Morsfield declared himself incapable of turning and meeting that chariot. He sighed heavily. Cumnock offered to cheer him with a song of Captain Chanter’s famous collection, if he liked; but Morsfield gesticulated abhorrence, and set out at a trot. Song in defeat was a hiss of derision to him.

He had failed. Having failed, he for the first time perceived the wildness of a plot that had previously appeared to him as one of the Yorkshire Morsfields’ moves to win an object. Traditionally they stopped at nothing. There would have been a sunburst of notoriety in the capture and carrying off of the beautiful Countess of Ormont.

She had eluded him during the downward journey to Steignton. He came on her track at the village at the junction of the roads above Ashead, and thence, confiding in the half-connivance or utter stupidity of the fair one’s duenna, despatched a mounted man-servant to his coachman and footmen, stationed ten miles behind, with orders that they should drive forthwith to the great plain, and be ready at a point there for two succeeding days. That was the plot, promptly devised upon receipt of Mrs. Pagnell’s communication; for the wealthy man of pleasure was a strategist fit to be a soldier, in dexterity not far from rivalling the man by whom he had been outdone.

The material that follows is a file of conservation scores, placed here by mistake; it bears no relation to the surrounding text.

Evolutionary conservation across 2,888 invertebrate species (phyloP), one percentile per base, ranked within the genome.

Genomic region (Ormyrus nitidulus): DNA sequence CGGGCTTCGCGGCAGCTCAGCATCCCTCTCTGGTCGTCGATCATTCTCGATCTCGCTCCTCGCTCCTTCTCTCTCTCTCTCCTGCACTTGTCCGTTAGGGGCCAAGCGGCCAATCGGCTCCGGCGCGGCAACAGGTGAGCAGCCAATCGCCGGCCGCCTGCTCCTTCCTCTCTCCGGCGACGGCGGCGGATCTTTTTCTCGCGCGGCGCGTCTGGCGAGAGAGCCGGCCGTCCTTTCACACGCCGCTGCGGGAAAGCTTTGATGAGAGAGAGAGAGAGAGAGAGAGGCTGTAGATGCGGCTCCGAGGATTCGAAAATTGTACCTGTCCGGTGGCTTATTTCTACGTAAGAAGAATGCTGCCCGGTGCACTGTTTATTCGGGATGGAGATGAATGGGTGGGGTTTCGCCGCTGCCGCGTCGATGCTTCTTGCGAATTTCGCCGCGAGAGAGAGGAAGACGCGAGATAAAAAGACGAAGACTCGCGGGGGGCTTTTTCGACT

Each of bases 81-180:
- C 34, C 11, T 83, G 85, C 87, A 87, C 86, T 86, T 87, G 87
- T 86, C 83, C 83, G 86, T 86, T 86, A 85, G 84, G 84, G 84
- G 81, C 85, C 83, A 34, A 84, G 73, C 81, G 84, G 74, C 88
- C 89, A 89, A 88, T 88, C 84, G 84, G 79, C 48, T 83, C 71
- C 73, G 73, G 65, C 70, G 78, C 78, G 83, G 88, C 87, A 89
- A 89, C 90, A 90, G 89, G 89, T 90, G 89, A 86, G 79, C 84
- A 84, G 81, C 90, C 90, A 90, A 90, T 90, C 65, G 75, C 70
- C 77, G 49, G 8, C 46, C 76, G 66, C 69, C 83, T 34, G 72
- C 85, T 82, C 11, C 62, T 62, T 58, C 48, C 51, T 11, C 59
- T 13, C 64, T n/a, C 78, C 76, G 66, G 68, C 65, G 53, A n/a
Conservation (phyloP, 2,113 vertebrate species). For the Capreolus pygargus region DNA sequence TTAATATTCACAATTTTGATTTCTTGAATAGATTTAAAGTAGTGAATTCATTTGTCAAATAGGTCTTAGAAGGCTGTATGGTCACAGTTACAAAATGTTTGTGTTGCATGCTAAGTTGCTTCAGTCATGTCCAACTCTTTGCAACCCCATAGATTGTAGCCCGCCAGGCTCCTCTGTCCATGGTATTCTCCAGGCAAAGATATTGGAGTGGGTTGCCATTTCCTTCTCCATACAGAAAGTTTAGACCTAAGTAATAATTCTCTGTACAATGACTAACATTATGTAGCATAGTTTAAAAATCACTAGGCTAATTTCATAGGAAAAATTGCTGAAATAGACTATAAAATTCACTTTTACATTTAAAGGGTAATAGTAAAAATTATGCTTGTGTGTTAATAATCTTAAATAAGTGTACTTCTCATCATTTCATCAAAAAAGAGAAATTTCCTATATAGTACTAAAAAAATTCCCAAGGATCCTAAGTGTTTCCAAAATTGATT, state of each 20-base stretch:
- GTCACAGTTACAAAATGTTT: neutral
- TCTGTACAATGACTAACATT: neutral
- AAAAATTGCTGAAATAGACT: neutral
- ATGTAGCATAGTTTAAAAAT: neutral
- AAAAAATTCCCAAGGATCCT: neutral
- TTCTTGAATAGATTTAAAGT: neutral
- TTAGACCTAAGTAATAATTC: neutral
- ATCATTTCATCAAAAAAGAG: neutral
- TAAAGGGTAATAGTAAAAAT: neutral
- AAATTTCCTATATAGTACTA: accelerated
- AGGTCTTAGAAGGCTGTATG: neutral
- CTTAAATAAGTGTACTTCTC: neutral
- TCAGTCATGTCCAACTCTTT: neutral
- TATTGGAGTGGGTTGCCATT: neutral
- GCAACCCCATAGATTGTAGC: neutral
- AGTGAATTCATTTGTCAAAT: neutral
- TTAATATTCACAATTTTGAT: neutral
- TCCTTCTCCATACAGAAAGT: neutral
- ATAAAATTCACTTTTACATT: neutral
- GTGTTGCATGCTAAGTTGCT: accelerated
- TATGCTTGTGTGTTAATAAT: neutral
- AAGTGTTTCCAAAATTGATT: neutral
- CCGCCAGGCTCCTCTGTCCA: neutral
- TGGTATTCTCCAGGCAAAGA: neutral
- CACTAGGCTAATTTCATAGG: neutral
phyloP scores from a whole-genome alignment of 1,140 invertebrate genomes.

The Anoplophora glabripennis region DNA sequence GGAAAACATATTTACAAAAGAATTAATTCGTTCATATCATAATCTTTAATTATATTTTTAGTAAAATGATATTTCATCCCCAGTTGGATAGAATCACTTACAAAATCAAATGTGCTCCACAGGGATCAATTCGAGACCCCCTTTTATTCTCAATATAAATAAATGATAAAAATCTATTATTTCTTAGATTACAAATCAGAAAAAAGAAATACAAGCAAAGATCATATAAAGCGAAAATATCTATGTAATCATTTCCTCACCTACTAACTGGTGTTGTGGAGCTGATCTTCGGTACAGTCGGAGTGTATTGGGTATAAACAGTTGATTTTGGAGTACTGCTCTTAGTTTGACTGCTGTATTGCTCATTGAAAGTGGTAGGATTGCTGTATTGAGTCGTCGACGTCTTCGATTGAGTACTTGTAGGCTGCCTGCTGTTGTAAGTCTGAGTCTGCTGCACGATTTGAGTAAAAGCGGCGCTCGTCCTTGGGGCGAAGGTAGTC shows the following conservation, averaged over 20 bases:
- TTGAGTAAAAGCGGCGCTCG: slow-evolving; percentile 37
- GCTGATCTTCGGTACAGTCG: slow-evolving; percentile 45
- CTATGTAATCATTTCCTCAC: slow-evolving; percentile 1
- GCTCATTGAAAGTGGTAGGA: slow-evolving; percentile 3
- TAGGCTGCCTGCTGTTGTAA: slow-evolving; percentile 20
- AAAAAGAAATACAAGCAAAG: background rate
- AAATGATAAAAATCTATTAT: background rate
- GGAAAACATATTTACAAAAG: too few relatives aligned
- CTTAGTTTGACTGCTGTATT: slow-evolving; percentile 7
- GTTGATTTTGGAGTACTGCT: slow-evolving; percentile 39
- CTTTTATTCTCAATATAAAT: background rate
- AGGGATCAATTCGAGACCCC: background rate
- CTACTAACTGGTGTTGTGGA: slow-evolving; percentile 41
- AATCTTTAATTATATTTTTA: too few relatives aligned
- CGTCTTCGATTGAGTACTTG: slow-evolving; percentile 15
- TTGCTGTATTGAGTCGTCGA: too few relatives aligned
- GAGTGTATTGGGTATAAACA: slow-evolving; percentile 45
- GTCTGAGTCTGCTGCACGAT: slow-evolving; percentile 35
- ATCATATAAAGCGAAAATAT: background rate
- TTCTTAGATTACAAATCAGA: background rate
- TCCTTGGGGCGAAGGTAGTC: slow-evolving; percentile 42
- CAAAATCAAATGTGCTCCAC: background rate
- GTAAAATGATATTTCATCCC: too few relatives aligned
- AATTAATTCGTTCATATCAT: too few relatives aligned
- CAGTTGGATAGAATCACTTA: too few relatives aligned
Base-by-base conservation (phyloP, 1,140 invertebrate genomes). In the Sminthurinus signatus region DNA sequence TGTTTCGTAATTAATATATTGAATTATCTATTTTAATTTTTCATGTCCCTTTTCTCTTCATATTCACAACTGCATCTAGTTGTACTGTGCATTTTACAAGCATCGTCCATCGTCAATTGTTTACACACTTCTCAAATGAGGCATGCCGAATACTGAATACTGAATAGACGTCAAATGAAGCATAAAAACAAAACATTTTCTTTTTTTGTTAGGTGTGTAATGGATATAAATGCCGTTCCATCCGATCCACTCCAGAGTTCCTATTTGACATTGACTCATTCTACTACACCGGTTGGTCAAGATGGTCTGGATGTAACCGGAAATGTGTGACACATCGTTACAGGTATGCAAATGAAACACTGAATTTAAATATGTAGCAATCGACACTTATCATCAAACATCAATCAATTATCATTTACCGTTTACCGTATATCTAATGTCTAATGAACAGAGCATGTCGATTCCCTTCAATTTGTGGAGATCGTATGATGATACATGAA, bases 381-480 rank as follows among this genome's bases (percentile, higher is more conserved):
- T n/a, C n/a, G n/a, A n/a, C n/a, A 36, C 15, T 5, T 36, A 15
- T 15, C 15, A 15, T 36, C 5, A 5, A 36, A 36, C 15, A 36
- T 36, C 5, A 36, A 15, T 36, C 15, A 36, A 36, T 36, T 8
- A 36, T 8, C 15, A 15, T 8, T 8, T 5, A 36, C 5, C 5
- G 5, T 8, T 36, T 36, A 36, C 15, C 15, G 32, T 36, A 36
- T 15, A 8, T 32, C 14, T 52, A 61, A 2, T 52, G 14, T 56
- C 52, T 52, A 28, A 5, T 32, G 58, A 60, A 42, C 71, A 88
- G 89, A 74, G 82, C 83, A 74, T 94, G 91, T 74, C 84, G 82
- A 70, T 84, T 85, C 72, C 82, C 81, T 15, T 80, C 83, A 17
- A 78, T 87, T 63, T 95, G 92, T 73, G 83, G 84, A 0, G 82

An ascetic on the road to success, he dedicated himself to a term of hard drinking under a reverse; and the question addressed to the chief towns in the sketch counties his head contained was, which one near would be likely to supply the port wine for floating him through garlanding dreams of possession most tastily to blest oblivion.

He was a lover, nevertheless, honest in his fashion, and meant not worse than to pull his lady through a mire, and wash her with Morsfield soap, and crown her, and worship. She was in his blood, about him, above him; he had plunged into her image, as into deeps that broke away in phosphorescent waves on all sides, reflecting every remembered, every imagined, aspect of the adored beautiful woman piercing him to extinction with that last look of her at the moment of flight.